Rachmaninov opened the second half; Etude-Tableau Op.39, No 6, which was stylishly delivered combining mystery and excitement. The group of Preludes which followed showed Lisitsa at her most flexible and lucid. The lyrical G major (Op.32, No.5) was played with complete abandon; so secure is Valentina’s technique that she can focus on conveying every last musical nuance. The G sharp minor (Op 32, No.12) was given the utmost tonal variety (although some of the lush harmonic progressions could have been savoured a little more for my taste) and the B minor (Op 32, No. 10) was also effective. The G minor (Op. 23, No. 5) – a trade mark on her YouTube channel – was taken at break neck speed but the middle section was rhythmically free and the melodic material so convincingly phrased and coloured.

Scriabin’s Two Poemes (Op. 32) were full of intensity and passion as were his Two Etudes (Op. 42 No. 3 and Op. 65 No.1). I particularly the enjoyed Op. 42 No.3, nicknamed ‘Mosquito’, and in Lisitsa’s hands, it certainly sounded like one!

Three Chopin Nocturnes were yet another highlight of the evening. The C minor Op 48, No. 1, was allowed to unfold naturally, the climax of cascading octaves rippling down the piano came as a welcome relief to the concentrated anguish of the first and indeed the last section. Nocturnes in D flat major (Op 27 No.2) and in E flat major (Op 9 No. 2) were moving to the last breath such was the depth and clarity in Lisitsa’s melodic lines.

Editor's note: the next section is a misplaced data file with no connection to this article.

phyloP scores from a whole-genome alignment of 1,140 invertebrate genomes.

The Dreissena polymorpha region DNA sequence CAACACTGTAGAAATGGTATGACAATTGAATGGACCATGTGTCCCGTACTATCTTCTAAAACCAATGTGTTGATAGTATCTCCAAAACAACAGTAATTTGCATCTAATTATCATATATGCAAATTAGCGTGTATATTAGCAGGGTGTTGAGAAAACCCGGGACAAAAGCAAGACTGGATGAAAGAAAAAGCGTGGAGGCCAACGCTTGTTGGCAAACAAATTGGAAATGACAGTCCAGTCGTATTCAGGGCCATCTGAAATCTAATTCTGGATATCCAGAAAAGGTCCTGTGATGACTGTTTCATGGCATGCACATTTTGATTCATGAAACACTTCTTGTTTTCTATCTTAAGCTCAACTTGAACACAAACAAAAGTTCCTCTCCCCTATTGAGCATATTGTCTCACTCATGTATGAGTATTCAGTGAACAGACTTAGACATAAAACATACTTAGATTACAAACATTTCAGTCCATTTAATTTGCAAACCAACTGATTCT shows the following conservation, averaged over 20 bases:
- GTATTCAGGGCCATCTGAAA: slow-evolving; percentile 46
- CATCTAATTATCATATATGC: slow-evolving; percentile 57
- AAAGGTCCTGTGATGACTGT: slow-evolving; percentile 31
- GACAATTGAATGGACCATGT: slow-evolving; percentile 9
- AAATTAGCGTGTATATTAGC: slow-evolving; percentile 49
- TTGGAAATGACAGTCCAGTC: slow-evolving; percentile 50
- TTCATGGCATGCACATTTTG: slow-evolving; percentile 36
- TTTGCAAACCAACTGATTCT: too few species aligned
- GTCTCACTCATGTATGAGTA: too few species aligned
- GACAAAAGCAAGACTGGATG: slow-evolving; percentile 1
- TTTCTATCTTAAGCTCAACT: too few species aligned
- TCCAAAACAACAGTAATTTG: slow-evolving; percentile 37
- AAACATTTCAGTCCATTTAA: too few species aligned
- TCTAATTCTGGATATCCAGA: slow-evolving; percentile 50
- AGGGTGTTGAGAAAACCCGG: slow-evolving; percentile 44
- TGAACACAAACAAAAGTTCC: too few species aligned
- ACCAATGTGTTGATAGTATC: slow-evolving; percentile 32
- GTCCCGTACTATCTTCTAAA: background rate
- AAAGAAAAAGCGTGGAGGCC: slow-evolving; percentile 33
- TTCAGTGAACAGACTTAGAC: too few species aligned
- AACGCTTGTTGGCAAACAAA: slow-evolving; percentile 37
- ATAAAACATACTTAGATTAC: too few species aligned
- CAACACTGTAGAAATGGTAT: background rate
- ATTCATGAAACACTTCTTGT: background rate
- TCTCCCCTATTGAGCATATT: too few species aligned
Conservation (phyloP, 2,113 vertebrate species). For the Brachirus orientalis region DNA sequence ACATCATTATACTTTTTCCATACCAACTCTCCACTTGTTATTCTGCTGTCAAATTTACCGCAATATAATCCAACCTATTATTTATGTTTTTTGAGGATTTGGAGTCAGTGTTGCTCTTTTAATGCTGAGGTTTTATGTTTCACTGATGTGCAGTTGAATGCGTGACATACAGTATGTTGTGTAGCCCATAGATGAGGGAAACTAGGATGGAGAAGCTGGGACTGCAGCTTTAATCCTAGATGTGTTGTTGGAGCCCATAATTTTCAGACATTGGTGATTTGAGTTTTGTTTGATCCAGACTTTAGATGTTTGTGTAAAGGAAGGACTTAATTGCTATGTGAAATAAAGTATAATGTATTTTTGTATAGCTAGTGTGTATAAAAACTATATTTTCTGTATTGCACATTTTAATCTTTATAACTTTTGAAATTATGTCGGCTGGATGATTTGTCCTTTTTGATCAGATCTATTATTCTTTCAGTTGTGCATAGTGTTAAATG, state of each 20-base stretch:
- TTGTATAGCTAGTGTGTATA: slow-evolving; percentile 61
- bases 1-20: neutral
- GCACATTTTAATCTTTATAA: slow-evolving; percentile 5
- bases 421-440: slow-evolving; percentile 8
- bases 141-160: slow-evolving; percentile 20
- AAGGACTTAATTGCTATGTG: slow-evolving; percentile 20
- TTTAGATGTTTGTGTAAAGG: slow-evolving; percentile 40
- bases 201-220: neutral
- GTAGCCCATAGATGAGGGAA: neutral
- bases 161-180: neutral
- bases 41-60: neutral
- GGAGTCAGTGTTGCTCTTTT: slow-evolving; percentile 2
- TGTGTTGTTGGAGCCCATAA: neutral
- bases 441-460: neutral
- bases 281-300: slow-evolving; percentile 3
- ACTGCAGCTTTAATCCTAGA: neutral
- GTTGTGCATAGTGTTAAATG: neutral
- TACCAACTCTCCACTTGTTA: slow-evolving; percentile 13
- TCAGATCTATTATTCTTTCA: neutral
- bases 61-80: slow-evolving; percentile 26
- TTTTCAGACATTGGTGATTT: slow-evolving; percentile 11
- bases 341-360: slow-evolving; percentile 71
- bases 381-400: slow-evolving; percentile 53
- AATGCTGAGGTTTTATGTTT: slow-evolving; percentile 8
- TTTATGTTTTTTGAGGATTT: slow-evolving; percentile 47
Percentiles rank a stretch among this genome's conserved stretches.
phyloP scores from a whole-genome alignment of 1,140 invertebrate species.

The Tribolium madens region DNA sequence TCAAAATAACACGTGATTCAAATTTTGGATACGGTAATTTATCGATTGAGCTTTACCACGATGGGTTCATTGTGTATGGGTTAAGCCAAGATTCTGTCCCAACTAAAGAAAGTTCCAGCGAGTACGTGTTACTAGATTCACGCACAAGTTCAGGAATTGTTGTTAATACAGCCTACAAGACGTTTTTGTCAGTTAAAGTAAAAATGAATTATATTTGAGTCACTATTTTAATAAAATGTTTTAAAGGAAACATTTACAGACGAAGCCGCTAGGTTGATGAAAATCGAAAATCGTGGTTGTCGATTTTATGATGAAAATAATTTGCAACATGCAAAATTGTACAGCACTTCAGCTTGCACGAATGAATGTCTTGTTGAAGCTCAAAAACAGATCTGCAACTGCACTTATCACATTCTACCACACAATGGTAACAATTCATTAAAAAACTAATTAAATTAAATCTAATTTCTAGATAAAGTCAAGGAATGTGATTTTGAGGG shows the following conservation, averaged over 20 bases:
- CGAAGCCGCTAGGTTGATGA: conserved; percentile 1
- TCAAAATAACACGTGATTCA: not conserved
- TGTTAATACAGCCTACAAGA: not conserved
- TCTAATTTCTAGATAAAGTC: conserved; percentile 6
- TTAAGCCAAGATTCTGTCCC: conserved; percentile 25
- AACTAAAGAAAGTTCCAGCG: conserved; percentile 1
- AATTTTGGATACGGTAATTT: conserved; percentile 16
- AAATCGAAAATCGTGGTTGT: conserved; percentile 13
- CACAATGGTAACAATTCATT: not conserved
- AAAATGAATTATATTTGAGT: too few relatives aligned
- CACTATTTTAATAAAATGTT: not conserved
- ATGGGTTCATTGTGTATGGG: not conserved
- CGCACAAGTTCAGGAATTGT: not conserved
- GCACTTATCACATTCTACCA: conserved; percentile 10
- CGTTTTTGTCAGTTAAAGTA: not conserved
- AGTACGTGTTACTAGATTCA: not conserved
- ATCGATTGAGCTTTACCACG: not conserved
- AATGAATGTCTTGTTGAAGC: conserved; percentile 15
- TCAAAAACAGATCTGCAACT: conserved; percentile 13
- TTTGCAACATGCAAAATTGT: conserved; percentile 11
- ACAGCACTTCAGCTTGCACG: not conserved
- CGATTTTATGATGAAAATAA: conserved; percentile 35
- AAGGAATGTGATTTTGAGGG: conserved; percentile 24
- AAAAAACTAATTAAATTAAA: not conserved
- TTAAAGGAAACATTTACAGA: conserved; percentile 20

The programme ended with Liszt’s devastatingly powerful work, Totentanz S.525. This wonderful death-dance using the Gregorian plainchant, Dies Irae, was given majesty and grandeur bringing the whole Lisitsa experience to a fittingly virtuosic close. Valentina was then treated to a complete standing ovation which lasted several minutes. Schubert’s Ave-Maria was encore number one and the moving melody was swiftly distributed between the hands so effortlessly. Encore number two was Liszt’s La Campanella, another Lisitsa trade mark. After a false start (thanks to the audience’s vociferous comments) Valentina again demonstrated complete musical and technical prowess. Throughout this recital she has shown total individuality and commitment which is the quality I most admire in her playing.

Lisitsa has silenced her critics. Perhaps more importantly, she has illustrated that it is possible to come from no-where and rise to heady levels of success without winning first prize in an international competition or the need for agents, publicists and all those who often seek to destroy artist’s rather than help establish them. I hope this is the start of a long and illustrious career – she certainly deserves it.


11 thoughts on “19/06/2012 | Valentina Lisitsa – Royal Albert Hall, London”

  1. nice review; thank you. i watched the concert live on youtube, from chicago, and thoroughly enjoyed her power, technique and passion. she is exactly the kind of talent classical music needs, capable of attracting a whole new audience and reaching them thru new media.

    1. Thank you – glad you liked my review. I agree – classical music really does need a different approach and via social media this is becoming more and more possible.